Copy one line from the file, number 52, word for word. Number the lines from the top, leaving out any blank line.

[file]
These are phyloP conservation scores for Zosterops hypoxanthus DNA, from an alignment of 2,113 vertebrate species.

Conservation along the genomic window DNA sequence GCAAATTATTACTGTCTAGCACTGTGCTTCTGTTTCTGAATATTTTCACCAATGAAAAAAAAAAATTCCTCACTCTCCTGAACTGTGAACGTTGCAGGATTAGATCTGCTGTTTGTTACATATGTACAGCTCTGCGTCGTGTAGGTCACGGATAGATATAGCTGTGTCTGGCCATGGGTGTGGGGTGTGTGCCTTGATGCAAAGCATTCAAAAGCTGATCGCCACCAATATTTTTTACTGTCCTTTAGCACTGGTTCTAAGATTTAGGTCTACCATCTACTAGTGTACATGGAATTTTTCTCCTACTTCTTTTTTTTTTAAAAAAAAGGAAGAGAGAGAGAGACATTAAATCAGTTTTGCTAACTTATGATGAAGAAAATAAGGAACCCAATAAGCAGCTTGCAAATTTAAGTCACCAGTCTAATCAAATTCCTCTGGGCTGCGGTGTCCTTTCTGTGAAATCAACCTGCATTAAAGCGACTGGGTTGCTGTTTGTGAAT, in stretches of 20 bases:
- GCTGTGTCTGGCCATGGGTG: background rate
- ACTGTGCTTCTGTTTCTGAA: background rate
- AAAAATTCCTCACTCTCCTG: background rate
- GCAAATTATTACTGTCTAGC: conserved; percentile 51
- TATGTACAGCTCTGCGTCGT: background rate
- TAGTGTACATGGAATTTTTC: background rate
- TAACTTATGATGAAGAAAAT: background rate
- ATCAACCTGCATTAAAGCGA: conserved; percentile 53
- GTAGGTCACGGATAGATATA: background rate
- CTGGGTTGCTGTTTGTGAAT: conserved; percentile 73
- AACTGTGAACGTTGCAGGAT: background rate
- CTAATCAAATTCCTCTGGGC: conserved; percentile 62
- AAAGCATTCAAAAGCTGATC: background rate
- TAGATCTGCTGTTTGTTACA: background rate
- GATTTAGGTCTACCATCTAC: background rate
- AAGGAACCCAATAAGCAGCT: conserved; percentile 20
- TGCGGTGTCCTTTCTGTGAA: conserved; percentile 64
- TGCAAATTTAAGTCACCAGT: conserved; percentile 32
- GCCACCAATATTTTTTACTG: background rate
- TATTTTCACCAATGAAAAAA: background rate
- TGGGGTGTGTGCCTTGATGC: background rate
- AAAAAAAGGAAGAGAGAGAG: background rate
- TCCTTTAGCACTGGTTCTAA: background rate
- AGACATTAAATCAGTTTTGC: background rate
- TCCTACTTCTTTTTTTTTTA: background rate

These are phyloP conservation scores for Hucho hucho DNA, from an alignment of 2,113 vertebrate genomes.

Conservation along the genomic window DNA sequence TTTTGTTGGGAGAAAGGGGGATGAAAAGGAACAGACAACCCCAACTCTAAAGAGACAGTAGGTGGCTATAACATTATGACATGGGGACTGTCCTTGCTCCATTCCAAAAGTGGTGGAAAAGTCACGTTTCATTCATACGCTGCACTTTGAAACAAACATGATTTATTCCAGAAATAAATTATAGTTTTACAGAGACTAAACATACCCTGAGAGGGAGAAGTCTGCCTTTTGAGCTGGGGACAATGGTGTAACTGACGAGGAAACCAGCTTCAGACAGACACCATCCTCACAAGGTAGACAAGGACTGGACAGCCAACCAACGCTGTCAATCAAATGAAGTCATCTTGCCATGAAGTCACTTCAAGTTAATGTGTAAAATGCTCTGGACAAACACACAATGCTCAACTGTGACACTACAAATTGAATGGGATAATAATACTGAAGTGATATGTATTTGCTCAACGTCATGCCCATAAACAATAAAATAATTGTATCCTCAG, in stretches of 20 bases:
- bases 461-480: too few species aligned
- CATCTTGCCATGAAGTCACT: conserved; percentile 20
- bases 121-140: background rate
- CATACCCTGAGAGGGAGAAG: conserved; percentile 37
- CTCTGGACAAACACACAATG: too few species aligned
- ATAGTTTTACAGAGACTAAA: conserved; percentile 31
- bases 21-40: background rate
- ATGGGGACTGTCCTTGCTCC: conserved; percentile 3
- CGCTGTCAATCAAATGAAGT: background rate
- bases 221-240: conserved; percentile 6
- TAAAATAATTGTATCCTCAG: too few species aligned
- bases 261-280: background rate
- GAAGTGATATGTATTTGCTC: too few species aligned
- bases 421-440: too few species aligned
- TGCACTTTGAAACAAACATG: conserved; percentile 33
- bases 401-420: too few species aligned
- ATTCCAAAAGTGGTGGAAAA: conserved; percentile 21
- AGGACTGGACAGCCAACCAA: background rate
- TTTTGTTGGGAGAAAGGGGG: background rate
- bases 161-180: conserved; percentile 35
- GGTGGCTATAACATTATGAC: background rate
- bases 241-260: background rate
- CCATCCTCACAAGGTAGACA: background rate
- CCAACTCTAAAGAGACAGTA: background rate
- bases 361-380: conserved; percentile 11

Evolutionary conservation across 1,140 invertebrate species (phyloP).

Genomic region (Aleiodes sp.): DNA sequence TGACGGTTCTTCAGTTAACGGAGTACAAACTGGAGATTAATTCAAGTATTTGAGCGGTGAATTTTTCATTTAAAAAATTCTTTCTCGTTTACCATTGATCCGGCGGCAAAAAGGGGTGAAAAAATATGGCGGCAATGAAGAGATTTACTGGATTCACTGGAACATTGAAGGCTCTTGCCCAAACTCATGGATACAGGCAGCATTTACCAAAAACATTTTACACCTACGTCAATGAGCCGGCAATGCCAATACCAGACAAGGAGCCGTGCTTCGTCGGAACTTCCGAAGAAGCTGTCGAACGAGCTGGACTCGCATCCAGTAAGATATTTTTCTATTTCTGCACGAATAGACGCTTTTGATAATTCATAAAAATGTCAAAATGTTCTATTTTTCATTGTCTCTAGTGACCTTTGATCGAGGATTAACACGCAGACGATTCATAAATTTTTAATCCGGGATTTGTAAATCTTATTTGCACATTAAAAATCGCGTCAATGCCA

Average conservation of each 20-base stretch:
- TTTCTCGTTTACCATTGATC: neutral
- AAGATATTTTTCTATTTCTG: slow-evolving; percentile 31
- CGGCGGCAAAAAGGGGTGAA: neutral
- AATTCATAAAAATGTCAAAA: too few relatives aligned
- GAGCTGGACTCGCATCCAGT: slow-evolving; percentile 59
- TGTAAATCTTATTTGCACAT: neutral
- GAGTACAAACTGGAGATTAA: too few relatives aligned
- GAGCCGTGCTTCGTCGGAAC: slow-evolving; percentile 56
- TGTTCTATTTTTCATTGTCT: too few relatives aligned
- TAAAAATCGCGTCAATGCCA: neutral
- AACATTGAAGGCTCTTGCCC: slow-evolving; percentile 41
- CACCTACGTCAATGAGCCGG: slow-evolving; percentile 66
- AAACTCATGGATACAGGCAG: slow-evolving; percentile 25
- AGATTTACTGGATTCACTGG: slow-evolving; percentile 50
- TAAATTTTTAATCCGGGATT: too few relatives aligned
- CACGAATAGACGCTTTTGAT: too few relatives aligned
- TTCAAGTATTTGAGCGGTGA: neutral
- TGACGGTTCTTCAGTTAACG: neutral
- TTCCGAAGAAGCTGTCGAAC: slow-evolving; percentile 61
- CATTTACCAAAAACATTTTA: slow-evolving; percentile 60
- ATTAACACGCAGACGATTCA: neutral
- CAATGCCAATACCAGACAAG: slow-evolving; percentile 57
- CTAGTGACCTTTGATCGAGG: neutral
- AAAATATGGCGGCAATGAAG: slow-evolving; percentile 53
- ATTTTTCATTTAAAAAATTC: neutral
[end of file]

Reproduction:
- CCATCCTCACAAGGTAGACA: background rate